[Marxism] How the Stupak Amendment Radically Undermines Abortion Rights

Louis Proyect lnp3 at panix.com
Tue Nov 10 06:49:16 MST 2009

How the Stupak Amendment Radically Undermines Abortion Rights
By Rachel Morris, Mother Jones Online
Posted on November 10, 2009, Printed on November 10, 2009

Will health care reform come at the expense of abortion rights? 
The Democrats’ historic health care bill squeaked through the 
House on Saturday only after pro-life forces scored a major 
victory. Despite months of wrangling over the public option and 
the price tag, in the end the legislation’s fate turned on an 
eleventh-hour push by conservative Democrats to broaden the bill's 
existing limits on government funding of abortion, in the form of 
an amendment authored by Rep. Bart Stupak (D-Mich.). Here’s what 
happened and what it means.

The Stupak amendment mandates that no federal funds can be used to 
pay for an abortion or "cover any part of any health plan" that 
includes coverage of an abortion, except in cases where the 
mother’s life is in danger or the pregnancy was the result of rape 
or incest.

The first part of the amendment isn't new. The 1976 Hyde Amendment 
already prevents the use of federal dollars to pay for most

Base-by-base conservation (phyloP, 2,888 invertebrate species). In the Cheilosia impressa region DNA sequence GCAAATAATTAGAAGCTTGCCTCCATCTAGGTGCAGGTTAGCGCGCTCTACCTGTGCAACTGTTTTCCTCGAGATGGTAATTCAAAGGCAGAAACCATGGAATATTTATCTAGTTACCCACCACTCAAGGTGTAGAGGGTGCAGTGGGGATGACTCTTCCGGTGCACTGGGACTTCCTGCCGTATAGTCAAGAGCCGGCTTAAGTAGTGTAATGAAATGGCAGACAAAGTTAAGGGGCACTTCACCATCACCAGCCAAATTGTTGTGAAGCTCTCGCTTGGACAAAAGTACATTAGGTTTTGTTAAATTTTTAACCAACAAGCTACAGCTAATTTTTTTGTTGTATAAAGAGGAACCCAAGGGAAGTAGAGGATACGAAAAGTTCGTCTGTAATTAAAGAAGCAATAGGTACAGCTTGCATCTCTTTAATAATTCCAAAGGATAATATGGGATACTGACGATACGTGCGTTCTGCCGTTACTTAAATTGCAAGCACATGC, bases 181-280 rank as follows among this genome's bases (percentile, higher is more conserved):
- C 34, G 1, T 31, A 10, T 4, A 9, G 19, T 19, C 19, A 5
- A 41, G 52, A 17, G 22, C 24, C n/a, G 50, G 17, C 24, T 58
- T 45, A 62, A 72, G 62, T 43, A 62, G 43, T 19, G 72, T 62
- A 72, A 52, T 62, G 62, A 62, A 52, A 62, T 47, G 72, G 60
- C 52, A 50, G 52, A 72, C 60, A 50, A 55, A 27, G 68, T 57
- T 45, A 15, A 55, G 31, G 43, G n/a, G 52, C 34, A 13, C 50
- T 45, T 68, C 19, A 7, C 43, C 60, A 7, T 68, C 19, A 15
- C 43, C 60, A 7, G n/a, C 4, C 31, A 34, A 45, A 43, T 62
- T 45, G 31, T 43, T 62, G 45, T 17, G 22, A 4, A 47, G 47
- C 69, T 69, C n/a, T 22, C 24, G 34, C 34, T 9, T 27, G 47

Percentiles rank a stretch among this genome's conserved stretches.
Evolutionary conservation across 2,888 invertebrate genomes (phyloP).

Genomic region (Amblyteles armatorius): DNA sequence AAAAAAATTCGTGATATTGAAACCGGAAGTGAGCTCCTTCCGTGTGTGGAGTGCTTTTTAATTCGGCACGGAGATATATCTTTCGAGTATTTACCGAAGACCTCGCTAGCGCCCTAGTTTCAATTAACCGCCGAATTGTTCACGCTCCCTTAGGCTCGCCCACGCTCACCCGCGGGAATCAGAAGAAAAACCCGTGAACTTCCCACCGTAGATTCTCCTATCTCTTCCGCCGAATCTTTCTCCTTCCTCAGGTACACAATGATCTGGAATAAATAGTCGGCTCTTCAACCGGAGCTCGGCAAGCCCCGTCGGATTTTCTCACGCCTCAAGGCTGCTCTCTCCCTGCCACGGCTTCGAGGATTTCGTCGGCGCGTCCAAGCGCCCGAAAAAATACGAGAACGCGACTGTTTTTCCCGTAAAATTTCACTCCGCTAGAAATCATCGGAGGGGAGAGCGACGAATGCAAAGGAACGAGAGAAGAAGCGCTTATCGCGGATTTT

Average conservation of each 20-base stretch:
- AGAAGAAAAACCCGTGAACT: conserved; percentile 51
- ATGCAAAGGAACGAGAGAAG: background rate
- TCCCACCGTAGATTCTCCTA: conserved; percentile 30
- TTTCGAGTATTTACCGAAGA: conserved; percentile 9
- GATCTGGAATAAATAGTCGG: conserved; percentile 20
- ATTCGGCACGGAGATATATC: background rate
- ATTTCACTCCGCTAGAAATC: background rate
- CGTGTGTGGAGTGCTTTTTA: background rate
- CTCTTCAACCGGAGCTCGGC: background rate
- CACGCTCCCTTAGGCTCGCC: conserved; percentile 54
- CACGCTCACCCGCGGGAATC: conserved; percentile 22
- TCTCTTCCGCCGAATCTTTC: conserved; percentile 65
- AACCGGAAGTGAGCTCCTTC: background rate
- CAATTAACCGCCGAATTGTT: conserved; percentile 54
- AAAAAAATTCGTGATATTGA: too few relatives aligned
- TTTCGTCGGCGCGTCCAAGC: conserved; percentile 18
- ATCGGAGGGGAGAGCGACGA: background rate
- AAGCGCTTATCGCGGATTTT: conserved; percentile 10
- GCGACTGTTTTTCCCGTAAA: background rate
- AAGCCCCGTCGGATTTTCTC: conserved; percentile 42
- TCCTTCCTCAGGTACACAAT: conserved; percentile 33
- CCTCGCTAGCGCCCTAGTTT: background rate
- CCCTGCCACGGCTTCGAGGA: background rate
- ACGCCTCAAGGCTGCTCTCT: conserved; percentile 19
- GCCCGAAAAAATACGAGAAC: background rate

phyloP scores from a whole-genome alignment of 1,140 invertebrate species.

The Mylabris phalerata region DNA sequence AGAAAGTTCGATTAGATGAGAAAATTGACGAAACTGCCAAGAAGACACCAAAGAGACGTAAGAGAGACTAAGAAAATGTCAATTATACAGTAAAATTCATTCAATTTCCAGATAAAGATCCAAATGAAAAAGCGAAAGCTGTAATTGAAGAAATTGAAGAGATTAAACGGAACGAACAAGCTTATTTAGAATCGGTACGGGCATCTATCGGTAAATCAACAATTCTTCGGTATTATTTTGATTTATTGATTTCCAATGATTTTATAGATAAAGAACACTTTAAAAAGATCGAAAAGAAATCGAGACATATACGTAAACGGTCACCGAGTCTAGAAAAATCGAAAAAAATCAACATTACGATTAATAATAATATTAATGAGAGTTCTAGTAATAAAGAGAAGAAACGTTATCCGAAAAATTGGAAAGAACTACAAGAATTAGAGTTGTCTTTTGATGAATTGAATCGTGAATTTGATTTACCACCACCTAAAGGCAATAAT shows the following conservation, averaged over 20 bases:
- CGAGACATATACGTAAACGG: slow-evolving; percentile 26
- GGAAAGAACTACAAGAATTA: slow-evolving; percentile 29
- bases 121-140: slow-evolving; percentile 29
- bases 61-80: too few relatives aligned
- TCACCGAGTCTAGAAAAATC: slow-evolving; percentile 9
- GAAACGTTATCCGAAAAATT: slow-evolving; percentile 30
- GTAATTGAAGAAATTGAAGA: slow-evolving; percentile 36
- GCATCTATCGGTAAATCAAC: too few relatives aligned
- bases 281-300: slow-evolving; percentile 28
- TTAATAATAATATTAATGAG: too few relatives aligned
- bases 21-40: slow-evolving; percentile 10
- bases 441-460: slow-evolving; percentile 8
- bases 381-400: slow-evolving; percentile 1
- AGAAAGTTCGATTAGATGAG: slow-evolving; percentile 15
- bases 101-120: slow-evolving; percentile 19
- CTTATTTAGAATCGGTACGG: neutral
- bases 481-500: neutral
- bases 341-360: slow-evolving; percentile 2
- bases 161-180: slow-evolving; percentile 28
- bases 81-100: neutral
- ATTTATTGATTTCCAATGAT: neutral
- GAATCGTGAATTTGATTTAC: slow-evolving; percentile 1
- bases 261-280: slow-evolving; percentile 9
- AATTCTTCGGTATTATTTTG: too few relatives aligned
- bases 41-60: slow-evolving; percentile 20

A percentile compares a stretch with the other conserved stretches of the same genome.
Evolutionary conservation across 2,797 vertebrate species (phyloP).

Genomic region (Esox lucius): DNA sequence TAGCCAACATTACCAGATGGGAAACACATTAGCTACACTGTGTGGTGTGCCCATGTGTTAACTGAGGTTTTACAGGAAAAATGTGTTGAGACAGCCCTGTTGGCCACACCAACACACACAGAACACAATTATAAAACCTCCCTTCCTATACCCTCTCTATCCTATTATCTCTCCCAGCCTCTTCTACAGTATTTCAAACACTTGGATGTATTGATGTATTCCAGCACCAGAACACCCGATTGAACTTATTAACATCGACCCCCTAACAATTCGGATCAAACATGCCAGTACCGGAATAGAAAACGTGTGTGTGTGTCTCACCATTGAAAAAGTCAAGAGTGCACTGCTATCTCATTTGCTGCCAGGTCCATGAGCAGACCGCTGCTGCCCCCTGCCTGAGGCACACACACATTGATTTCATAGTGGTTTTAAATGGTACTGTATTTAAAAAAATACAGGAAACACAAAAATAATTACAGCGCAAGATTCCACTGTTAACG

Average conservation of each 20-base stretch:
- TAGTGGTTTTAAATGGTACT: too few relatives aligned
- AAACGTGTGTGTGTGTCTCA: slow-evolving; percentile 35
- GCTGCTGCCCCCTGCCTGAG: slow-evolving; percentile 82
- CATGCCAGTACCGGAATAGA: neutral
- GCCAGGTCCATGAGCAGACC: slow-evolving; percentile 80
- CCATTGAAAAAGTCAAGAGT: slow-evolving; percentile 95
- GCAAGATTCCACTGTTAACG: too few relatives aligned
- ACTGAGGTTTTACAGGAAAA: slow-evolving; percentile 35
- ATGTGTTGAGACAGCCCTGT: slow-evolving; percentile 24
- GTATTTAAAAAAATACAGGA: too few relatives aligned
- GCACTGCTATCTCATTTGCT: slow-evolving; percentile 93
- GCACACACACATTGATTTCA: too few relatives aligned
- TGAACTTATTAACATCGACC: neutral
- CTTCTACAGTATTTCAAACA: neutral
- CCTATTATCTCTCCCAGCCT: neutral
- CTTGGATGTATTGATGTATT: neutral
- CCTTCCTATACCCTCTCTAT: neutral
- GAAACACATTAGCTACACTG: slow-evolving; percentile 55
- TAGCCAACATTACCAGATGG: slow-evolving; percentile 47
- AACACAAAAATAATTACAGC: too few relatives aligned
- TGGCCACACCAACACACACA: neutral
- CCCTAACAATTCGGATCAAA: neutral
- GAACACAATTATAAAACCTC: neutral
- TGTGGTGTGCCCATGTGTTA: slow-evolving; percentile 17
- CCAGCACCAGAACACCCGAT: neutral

abortions. Where pro-lifers won big was on the second part, which 
could significantly limit the availability of private insurance 
plans that cover the procedure.

That’s because Stupak’s amendment doesn’t just apply to the public 
option—the lower-cost plan to be offered by the government. The 
House health care bill will also provide subsidies to help people 
and small businesses purchase plans on an exchange. This 
represents a lucrative new market for insurers: anyone earning 
less than $88,000 for a family of four qualifies for assistance, 
as well as certain small companies. But to gain access to these 
new customers, insurers will have to drop abortion coverage from 
their plans.

Around 87 percent of plans cover abortion (though not all 
employers choose to actually include it). But under the House 
bill, the Congressional Budget Office estimates that 21 million 
people will participate in the exchanges by 2019 and that 18 
million of them will do so via government subsidies. In theory, 
insurers could create separate plans for women who don’t qualify 
for credits but still want to buy a plan on the exchange. In 
reality, this is unlikely to happen, meaning that even women who 
purchase plans entirely with their own money in the new market may 
be unable to obtain one that offers abortion coverage.

Over time, the goal is for many more people to join the 
exchanges—the bigger they are, the more effective they'll be. Not 
only will this put greater numbers of women in the same bind, it 
could affect abortion coverage in private plans outside the 
exchanges, too. "How big will exchanges have to be in an insurer's 
business model before they decide it's easier to standardize their 
coverage?" said Adam Sonfield, senior public policy associate of 
the Guttmacher Institute, a policy and research organization that